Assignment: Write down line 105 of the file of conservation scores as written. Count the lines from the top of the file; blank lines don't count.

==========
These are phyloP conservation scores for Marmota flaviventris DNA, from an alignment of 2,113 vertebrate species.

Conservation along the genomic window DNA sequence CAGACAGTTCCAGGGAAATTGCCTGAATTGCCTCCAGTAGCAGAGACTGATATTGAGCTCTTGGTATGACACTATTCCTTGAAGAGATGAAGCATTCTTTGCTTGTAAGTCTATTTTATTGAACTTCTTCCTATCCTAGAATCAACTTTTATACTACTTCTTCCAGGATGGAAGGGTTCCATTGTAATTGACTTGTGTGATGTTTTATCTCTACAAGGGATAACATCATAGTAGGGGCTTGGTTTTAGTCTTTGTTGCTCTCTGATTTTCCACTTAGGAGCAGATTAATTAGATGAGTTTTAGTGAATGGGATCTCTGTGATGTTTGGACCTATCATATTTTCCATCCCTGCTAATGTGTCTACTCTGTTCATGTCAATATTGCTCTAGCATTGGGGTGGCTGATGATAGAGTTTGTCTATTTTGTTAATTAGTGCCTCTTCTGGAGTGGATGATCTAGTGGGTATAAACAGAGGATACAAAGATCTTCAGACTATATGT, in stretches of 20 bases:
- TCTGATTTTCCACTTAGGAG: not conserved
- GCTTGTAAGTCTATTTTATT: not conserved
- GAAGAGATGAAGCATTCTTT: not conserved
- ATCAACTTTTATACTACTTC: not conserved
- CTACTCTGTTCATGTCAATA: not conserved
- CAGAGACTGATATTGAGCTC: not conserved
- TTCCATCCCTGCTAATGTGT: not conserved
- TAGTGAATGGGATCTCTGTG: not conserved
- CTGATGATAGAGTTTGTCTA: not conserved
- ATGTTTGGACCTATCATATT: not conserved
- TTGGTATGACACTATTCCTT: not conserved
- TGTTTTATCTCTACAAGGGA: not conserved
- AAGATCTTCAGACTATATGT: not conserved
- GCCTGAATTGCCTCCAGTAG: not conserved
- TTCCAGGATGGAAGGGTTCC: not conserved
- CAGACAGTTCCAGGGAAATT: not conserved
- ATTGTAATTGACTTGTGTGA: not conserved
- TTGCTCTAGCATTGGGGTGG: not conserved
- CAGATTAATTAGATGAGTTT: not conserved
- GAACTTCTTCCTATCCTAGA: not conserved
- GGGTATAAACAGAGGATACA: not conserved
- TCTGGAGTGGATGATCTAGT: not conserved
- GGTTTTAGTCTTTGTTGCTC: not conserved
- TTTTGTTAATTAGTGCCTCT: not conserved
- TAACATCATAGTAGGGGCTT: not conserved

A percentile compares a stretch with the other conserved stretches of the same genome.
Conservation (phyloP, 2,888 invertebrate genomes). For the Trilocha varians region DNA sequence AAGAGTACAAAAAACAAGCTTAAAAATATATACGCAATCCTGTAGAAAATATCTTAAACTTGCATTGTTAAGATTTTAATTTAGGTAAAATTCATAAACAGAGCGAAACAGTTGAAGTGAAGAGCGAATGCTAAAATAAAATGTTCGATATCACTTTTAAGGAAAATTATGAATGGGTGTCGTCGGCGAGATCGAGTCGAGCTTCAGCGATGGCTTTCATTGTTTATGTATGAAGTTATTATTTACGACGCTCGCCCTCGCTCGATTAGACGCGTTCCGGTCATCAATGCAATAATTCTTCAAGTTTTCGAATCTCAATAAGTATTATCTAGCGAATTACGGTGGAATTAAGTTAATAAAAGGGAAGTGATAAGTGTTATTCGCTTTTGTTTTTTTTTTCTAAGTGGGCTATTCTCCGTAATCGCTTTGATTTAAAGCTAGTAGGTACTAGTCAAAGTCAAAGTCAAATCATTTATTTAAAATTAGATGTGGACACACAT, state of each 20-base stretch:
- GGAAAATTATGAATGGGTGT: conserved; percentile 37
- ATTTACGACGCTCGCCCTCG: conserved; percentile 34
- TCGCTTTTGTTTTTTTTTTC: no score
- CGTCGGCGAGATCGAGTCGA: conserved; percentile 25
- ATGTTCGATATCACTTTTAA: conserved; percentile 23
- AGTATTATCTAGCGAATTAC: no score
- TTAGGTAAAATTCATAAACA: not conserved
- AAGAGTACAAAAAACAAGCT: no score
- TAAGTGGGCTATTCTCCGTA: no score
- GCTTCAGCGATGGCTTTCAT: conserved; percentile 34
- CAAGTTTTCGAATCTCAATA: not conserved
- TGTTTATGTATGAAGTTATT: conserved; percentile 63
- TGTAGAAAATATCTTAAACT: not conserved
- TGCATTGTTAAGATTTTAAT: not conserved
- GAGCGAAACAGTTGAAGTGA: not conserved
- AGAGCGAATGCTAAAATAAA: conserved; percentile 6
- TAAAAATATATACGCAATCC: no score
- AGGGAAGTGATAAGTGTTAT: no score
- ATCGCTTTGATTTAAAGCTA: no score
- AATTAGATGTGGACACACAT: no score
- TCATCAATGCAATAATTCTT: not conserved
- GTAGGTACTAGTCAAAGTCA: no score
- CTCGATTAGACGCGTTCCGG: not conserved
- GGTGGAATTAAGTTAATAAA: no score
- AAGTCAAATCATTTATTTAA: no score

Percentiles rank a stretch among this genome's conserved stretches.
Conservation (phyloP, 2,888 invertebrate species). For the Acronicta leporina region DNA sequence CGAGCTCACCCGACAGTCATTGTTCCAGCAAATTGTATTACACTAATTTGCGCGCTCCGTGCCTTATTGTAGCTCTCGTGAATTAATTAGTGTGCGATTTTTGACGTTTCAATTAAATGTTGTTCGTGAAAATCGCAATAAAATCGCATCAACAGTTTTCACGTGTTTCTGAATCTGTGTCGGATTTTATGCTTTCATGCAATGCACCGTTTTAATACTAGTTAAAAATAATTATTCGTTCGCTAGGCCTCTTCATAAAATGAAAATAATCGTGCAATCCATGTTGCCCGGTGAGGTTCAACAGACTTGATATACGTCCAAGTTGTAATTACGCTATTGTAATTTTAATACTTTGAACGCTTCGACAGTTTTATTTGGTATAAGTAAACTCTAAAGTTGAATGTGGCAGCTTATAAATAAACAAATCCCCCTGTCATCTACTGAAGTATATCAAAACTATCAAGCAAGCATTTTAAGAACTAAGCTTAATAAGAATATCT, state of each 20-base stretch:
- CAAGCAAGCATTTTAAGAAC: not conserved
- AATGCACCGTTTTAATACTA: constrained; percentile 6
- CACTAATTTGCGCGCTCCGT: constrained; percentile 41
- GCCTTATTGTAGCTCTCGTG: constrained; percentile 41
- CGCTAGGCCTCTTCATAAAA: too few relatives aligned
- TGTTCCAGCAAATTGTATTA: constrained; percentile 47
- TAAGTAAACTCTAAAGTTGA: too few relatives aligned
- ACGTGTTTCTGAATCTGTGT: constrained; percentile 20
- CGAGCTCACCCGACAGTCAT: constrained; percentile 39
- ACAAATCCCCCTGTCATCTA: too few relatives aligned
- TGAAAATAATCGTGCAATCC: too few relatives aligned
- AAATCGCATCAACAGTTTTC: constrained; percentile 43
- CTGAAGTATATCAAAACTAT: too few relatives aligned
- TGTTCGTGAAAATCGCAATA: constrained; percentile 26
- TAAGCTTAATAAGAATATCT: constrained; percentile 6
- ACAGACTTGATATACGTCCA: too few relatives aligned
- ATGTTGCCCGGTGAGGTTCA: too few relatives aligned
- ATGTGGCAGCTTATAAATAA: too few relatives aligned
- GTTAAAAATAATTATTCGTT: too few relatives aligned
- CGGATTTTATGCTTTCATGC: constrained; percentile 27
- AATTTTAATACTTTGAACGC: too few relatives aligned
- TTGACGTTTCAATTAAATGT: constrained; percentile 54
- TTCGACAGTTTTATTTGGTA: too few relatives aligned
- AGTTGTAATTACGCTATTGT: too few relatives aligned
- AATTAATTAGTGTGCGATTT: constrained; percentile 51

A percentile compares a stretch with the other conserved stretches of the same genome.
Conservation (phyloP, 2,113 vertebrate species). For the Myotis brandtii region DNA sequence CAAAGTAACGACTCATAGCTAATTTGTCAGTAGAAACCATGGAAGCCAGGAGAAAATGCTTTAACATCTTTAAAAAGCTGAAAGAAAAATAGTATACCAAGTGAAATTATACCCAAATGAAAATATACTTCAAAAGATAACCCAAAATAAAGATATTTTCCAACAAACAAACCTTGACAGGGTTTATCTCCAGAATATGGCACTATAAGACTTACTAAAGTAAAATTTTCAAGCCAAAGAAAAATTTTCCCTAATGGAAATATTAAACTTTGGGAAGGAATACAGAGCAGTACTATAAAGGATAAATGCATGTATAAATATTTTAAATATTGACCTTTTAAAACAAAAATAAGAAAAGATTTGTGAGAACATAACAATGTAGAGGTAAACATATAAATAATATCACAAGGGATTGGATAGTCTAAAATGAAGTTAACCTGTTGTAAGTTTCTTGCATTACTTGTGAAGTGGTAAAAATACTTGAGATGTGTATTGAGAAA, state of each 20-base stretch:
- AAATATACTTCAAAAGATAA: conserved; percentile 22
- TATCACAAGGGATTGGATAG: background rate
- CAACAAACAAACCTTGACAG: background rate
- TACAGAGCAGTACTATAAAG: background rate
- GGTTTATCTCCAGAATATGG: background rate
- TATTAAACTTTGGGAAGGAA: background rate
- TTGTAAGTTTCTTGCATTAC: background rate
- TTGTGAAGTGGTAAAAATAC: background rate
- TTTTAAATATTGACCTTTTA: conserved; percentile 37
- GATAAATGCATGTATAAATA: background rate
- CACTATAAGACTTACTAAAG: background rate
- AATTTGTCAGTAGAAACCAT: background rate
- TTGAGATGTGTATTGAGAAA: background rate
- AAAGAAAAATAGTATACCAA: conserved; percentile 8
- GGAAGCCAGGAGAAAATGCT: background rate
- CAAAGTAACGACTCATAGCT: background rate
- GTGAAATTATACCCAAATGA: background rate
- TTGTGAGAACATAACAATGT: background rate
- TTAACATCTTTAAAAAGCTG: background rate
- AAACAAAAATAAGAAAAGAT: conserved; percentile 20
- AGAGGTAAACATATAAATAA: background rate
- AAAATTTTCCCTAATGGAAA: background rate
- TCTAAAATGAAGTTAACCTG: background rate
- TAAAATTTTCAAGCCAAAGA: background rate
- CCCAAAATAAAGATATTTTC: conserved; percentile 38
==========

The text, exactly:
- AAAATTTTCCCTAATGGAAA: background rate